This letter is from the apostle Paul. He says that he is a ‘slave’ of Christ Jesus, that he is called to be an apostle, and that God has set him apart for the gospel. Paul was a zealous Jew before he was saved; he persecuted Christians and thought that by doing so he was doing God’s will. But the risen Christ revealed himself to this Jew and the man was never the same. Jesus enlisted him into the ‘army of apostles’ in order to preach that Jesus was the world’s true Lord.

Here Paul set’s forth the gospel he preaches. In this passage, but not in all, he focuses mainly on Christology, or the identity of Christ. This gospel reaches back into the promises that were made to Israel, God’s special people. As such Paul’s gospel is not abandoning Judaism but actually fulfills God’s purposes for his people.

Simply put, the gospel is about Jesus. Jesus is God’s son who is a human descendant of King David. This is important. It isn’t simply saying that Paul emphasizes Jesus’ humanity and then uses the term ‘Son of God’ to emphasize his divinity. Rather, Jesus is the true King that was promised: “When your days are fulfilled and you lie down with your fathers, I will raise up your offspring after you, who shall come from your body, and I will establish his kingdom. He shall build a house for my name, and I will establish the throne of his kingdom forever” (2 Sam. 7.12, 13 ESV).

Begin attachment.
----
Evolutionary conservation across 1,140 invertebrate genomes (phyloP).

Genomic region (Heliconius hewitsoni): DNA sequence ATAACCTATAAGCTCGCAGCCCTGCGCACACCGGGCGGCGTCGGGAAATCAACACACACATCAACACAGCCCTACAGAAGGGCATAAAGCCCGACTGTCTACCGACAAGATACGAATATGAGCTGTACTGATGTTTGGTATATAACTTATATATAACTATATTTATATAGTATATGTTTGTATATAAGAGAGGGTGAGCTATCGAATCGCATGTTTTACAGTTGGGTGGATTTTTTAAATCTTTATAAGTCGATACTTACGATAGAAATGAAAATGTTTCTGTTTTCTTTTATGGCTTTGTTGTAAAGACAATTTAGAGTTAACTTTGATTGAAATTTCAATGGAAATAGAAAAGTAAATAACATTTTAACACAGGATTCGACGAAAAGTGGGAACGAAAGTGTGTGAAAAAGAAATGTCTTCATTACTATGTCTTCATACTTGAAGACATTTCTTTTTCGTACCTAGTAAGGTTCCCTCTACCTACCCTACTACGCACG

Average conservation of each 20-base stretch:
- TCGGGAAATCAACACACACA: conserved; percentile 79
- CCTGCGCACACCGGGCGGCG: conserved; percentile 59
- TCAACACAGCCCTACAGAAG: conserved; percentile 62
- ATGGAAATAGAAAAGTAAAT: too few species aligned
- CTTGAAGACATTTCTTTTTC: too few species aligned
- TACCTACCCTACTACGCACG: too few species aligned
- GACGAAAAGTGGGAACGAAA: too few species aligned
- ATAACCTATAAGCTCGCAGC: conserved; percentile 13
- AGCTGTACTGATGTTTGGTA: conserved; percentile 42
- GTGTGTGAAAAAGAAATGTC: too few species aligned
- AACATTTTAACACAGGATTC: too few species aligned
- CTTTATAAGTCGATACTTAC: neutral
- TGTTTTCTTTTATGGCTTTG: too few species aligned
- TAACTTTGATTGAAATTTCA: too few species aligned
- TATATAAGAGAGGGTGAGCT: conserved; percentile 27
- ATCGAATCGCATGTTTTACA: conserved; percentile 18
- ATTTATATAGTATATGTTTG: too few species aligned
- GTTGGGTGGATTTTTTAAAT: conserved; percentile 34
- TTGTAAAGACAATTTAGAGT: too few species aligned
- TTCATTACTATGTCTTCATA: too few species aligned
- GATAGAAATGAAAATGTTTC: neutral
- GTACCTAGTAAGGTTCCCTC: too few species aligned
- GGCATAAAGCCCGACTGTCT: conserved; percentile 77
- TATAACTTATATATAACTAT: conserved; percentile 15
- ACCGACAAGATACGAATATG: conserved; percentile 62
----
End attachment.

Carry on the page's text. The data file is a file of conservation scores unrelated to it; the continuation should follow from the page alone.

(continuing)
When Jesus was raised from the dead by the Holy Spirit, he was designated as the Son of God. Not that he wasn’t God’s son before (see Douglas J. Moo’s commentary on Romans) but he is now the crucified, risen and reigning Messiah.

I asked my wife one day, as she was a classical studies major, what would the Romans think if Paul was telling them that Jesus was the true ‘Son of God’ and that he was ‘Lord’? These were titles that were given to Caesar. So they would have instantly thought, “Jesus is Lord and Caesar is not!” Jesus, the world’s rightful Lord, is taking the world back for himself. He was doing this by sending apostles out to announce the good news. When a person becomes a Christian they come under the gracious rule of the crucified, risen and reigning Messiah. They have pledged their allegiance to the true Lord of the world, Jesus Christ.